I was taught, and It has always been my belief that the first consideration of hive orientation is the prevailing winds. You want to turn the back of the hives to the wind so it wont be constantly blowing into the front entrance. In practising this, all hives will face the same direction. This might not factor in, in an apiary that is gets moved through out the year, but is certainly important for a permanent site.
As for the original question, I believe Mr Bush's response and the suggestion to stagger are correct. How you work your hive should also come in to consideration. I have the room so I use the "one row method" and have almost exclusively. First i rarely ware any protective clothing well working my bees. With a single row I can avoid being in front of the hives, out of the flight path and not raise the interest of the entrance guards. Secondly, during harvest i can drop the fence along the back of the row and have unhindered access to all colonies. I back the tractor up close and set up the blowing station near by . for me, this works best. double rows or scattered hives would require walking around one row, or taking down more fence or some other hindrances.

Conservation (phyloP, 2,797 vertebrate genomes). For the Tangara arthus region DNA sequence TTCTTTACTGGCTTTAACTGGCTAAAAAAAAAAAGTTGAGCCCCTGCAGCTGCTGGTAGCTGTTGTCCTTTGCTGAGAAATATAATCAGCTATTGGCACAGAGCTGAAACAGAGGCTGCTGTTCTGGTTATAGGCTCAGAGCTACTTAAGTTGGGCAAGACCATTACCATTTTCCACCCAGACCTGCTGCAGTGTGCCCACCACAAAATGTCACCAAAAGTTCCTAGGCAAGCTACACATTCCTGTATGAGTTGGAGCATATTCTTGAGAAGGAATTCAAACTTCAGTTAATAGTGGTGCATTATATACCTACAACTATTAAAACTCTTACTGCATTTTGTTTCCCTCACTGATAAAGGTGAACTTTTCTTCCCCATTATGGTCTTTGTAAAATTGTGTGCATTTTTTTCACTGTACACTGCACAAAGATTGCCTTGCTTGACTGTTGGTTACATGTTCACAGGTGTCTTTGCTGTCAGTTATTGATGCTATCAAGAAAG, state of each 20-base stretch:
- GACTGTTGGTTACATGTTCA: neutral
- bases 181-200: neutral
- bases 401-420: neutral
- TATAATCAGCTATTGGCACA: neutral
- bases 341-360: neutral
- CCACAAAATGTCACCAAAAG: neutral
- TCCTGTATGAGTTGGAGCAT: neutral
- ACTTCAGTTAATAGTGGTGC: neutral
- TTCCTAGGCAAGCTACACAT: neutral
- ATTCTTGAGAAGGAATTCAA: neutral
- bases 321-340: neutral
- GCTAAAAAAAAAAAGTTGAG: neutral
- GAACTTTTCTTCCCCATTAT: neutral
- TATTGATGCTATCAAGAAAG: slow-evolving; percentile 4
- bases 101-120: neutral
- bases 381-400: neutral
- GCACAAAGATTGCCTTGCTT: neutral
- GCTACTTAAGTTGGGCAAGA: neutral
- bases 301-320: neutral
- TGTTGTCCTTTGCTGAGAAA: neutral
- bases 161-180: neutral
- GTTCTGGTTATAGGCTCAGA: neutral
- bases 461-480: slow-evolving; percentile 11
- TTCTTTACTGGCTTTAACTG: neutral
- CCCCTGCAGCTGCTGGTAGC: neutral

The bottom line is play around and find out what works best for you.